CUMBERLAND, R.I. (WJAR) — When students at the Mercymount Country Day school in Cumberland learned that a new jump rope club was starting, they jumped on board.
“Any interest that children have in any type of club, or activity, when we can find someone to support it we’re whole heartedly in support of it," said Rayleen Giannotti, principal of the school. "We have a Pokémon club, we have a Japanese club, all different kinds of clubs the students are interested in. This is one of the popular ones for sure."
Many months ago, at a sports committee meeting, Colleen Malachowski, a mom of a kindergartener made a pitch.
She asked the committee if they would be on board with her starting a jump rope club.
“She said the only thing we would need is jump ropes and jumpers," said Giannotti. “At that time, we didn’t have any idea of what the interest would be, and we were very surprised to find quite a few of our students participating.'
“Jump roping has been a huge part of my life since kindergarten," said Malachowski. "My mother, 'Grandma Pat', actually was my jump rope teacher in kindergarten, and we wanted to bring the club here so other kids could experience it."
With approval from the school, Colleen, alongside her mom, Pat Malachowski, a former special education teacher, started the school's first-ever jump rope club.
The idea behind it was not only to offer a fun way to exercise and learn the sport of jumping rope, but to support the American Heart Association.
The initiative has personal ties to their family.
“You never know when the research at the American Heart Association is going to benefit someone you love and that was our family 32 years ago," said Pat. "My oldest daughter was diagnosed with Wolff Parkinson White Syndrome. This organization is near and dear to my heart as far as giving back to the community, and paying it forward, so I’ve tried to reach my kids to pay it forward."
That is what the Malachowski's are doing.
Every Thursday since November, they teach a group of more than 20 kids the ins and outs of jumping rope
“It actually started with a lot of people getting interested in jumping rope during Covid because they would do it outside when they had to be socially isolated," said Colleen. "It was a good sport and exercise they could do individually."
For the Malachowski's, Thursday's could also be considered family bonding. There are three generations in the gym. Pat, her daughter Colleen, and her daughter, Mae Belle.
“I'm glad she loved it so much she wanted to do it in her future once her oldest child got to kindergarten," said Pat. "It's great she’s getting to do this and that Mercymount is making it possible."
Colleen said over the last five months the after-school club has been a place members, grade K-3, are eager to attend.
“These kids have progressed so much over the weeks," she said. “They are now doing double dutch, they’re doing the eggbeater which is ropes cris cross and they came in here not even knowing how to do a single rope skill in the beginning."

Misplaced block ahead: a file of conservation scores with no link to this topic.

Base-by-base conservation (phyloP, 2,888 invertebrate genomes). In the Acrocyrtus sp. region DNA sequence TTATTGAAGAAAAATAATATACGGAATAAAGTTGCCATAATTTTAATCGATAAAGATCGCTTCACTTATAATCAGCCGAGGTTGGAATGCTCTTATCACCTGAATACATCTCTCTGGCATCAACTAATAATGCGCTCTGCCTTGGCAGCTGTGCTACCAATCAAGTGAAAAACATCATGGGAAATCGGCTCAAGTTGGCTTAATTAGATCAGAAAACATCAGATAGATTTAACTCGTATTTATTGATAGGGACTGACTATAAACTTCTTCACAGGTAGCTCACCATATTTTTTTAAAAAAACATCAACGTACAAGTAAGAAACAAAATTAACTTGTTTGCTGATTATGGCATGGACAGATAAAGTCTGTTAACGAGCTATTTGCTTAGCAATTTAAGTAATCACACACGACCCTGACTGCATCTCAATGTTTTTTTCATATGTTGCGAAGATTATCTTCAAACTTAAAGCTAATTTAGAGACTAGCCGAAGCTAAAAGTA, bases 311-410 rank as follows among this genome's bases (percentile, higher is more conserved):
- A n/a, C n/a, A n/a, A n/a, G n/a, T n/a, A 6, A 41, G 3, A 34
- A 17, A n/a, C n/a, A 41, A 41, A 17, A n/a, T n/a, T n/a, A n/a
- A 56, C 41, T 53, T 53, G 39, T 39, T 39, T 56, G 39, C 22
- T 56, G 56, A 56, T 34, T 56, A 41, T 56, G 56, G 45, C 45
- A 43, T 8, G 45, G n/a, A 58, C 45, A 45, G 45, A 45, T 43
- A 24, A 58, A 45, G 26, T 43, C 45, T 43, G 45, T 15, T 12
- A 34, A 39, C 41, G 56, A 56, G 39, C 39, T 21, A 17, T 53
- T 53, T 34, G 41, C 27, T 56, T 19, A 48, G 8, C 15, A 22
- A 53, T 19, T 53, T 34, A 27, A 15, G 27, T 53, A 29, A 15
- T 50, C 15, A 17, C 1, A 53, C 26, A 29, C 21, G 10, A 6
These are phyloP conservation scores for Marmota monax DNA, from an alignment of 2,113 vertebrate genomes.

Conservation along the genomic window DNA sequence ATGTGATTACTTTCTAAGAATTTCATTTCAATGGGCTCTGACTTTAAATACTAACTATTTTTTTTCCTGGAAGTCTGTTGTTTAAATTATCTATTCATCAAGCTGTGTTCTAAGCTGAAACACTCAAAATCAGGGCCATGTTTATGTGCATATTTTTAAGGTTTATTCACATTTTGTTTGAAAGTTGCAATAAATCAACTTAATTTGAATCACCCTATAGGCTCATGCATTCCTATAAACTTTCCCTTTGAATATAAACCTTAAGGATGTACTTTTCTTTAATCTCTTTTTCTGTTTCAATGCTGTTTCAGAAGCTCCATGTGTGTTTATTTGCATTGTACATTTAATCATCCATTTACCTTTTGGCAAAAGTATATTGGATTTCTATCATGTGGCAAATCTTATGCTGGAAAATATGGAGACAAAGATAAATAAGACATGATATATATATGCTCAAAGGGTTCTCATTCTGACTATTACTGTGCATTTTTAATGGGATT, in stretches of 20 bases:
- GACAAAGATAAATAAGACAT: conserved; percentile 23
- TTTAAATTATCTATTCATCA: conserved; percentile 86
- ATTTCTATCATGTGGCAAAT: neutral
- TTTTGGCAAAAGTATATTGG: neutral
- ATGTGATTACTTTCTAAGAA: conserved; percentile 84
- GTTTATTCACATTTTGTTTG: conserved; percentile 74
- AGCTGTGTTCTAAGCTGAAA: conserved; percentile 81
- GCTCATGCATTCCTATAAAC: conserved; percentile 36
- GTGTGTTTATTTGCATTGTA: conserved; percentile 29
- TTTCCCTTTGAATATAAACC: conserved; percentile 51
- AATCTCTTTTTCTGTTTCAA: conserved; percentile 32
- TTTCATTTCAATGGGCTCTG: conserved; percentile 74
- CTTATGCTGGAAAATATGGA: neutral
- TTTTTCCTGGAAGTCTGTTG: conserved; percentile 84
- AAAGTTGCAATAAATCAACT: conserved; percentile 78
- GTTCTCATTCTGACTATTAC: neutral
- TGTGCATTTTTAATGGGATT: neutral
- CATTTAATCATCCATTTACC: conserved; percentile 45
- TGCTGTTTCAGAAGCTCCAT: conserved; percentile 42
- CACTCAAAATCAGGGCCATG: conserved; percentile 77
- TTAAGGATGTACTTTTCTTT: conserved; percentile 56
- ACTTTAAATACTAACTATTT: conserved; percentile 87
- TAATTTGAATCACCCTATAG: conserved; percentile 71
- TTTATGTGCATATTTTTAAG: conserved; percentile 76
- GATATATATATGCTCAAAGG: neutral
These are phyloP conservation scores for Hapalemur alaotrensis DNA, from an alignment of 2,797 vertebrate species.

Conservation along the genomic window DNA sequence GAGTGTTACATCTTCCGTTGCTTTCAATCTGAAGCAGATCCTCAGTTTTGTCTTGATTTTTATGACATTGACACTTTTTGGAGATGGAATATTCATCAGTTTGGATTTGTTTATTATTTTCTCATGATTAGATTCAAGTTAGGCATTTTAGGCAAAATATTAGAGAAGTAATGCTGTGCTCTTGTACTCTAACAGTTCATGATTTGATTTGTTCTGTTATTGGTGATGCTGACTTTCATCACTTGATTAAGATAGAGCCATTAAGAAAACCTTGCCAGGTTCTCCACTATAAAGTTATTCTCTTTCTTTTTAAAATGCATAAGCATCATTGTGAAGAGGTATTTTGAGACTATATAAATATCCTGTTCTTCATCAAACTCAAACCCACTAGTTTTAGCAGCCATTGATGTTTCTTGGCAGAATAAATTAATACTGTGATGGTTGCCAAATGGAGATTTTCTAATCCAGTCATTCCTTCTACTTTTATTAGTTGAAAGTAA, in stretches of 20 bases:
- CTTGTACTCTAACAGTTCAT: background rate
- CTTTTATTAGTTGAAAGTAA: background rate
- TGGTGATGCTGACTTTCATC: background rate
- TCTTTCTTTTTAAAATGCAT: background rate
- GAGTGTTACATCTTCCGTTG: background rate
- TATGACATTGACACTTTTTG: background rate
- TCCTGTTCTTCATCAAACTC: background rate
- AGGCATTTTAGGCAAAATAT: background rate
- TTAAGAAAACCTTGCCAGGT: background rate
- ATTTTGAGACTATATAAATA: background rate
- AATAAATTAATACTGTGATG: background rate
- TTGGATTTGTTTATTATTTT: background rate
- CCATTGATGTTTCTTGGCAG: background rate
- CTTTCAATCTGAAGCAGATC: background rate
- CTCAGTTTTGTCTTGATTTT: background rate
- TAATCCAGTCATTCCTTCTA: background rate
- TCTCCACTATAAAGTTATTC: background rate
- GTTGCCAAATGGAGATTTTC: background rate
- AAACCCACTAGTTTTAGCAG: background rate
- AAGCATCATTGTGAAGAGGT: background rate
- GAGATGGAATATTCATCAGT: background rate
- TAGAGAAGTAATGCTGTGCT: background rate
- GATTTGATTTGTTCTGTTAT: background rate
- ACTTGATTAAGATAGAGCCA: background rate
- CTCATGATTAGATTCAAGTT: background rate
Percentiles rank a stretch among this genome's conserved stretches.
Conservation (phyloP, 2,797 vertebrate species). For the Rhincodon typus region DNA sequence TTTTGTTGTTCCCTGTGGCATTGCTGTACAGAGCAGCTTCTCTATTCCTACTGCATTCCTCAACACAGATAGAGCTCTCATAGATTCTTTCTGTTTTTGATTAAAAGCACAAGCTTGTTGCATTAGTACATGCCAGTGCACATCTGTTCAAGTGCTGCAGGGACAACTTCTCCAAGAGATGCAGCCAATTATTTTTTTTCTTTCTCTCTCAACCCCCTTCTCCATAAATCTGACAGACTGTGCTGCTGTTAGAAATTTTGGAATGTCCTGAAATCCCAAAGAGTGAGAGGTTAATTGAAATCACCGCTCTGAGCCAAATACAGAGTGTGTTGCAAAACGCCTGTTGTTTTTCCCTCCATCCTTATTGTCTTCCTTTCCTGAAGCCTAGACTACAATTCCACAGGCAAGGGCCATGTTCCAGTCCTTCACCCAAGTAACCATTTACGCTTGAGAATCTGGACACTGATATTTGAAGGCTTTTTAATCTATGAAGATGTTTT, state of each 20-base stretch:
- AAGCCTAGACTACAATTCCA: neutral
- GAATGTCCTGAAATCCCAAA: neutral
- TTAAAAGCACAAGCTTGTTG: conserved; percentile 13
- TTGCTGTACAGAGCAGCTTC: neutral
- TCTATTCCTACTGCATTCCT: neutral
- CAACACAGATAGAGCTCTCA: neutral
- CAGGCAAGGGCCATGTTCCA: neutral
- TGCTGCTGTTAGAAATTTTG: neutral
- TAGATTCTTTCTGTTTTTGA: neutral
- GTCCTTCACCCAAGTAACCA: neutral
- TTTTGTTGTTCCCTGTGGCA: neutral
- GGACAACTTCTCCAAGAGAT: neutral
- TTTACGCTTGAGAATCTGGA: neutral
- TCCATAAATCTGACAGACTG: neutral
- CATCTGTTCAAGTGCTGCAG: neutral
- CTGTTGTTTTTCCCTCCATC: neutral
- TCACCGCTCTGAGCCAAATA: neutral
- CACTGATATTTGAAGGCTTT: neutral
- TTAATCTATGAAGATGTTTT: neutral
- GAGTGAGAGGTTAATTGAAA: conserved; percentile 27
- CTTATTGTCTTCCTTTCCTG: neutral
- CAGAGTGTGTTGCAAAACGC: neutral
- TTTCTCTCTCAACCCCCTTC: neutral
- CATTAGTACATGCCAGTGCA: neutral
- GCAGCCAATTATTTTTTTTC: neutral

“The best thing is watching them cheer each other on," she added. “They all love, and support each other, cheer each other on, and it’s great energy."
Not only were the students eager to learn more about jumping rope but they were also interested in the American Heart Association.
According to Giannotti, during morning announcements, some of the kids from the club would get on the microphone to announce heart facts so other students could learn about the importance of a healthy lifestyle and the organization that helps so many families.
“They do teamwork with each other, or they can be individual. They have fun. I mean, you see the smiles, you hear the laughter, the giggles, which I absolutely love, even when they make a mistake it’s ok to make a mistake and you just get back in and jump over again," said Giannotti. "I think it teaches some phenomenal life lessons as a result."
Another lesson learned was the art of fundraising.
According to the American Heart Association, 'Jump Rope for Heart' was a fundraising and event program that for years was an annual event for elementary and middle schools around the world, with thousands of schools and millions of kids participating. The program raised more than $1.2 billion in the USA from 1978 to 2017.
Now, it has evolved into the 'Kids Heart Challenge' which still includes jump rope as a component.
The club took matters into their own hands to raise funds. They were able to donate $2,500 through their efforts.
“There were incentives to do it, but we actually declined all of those incentives because it is a part of Mercymount's mission to engage in community service without that reward," said Colleen. “It’s something they really did from their hearts and were excited to do without incentives."
“I’m really proud of the Mercymount kids. They embraced the idea, and giving back to the community is great," said Pat.
The Mercymount Mustangs jump rope club will come to an end this week with a final performance for member's families.
“I’m very impressed with what they’ve been able to accomplish, and I look forward to seeing what they’re going to be able to accomplish next year," said Giannotti.
“These types of things happen through the support not only of our faculty and staff but our parents. They make them happen. They’re excited about it, love being with the children, and our parents allow their children to participate and are quite present to help with the management of it. They're the ones swinging the ropes to all the things we’re able to do and we appreciate that."